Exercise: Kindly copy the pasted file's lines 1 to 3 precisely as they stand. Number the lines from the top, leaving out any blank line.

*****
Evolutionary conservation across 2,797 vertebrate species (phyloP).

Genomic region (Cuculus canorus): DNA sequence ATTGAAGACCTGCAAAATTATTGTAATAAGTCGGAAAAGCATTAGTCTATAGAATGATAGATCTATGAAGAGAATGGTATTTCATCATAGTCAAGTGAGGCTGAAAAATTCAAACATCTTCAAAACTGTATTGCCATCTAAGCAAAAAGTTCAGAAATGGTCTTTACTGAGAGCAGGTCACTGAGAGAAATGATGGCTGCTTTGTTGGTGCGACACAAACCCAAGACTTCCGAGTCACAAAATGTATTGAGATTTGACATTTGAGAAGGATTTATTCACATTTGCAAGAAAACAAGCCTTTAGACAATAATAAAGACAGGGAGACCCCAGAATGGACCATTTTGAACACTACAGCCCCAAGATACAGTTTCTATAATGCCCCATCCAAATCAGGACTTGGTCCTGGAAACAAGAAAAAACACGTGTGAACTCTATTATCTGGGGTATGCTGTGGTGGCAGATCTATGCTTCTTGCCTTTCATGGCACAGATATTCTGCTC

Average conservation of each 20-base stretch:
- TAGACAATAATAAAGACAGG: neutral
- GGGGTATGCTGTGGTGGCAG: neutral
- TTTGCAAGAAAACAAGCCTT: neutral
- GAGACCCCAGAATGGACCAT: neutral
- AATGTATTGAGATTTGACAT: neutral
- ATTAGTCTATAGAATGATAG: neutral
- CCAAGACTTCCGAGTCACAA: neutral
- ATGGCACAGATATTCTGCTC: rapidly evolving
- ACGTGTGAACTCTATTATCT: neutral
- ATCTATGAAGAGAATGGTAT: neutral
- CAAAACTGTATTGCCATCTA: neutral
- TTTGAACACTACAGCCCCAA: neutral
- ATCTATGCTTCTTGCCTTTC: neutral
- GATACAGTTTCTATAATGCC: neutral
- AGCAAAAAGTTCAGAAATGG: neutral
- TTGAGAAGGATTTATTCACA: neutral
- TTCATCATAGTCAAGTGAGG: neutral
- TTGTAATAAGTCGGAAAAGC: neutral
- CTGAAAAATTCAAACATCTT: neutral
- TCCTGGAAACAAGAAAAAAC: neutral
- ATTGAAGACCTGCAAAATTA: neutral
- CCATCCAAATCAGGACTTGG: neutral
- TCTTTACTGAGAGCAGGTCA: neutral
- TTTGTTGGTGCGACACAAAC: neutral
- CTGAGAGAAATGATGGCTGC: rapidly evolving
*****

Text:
Evolutionary conservation across 2,797 vertebrate species (phyloP).

Genomic region (Cuculus canorus): DNA sequence ATTGAAGACCTGCAAAATTATTGTAATAAGTCGGAAAAGCATTAGTCTATAGAATGATAGATCTATGAAGAGAATGGTATTTCATCATAGTCAAGTGAGGCTGAAAAATTCAAACATCTTCAAAACTGTATTGCCATCTAAGCAAAAAGTTCAGAAATGGTCTTTACTGAGAGCAGGTCACTGAGAGAAATGATGGCTGCTTTGTTGGTGCGACACAAACCCAAGACTTCCGAGTCACAAAATGTATTGAGATTTGACATTTGAGAAGGATTTATTCACATTTGCAAGAAAACAAGCCTTTAGACAATAATAAAGACAGGGAGACCCCAGAATGGACCATTTTGAACACTACAGCCCCAAGATACAGTTTCTATAATGCCCCATCCAAATCAGGACTTGGTCCTGGAAACAAGAAAAAACACGTGTGAACTCTATTATCTGGGGTATGCTGTGGTGGCAGATCTATGCTTCTTGCCTTTCATGGCACAGATATTCTGCTC

Average conservation of each 20-base stretch: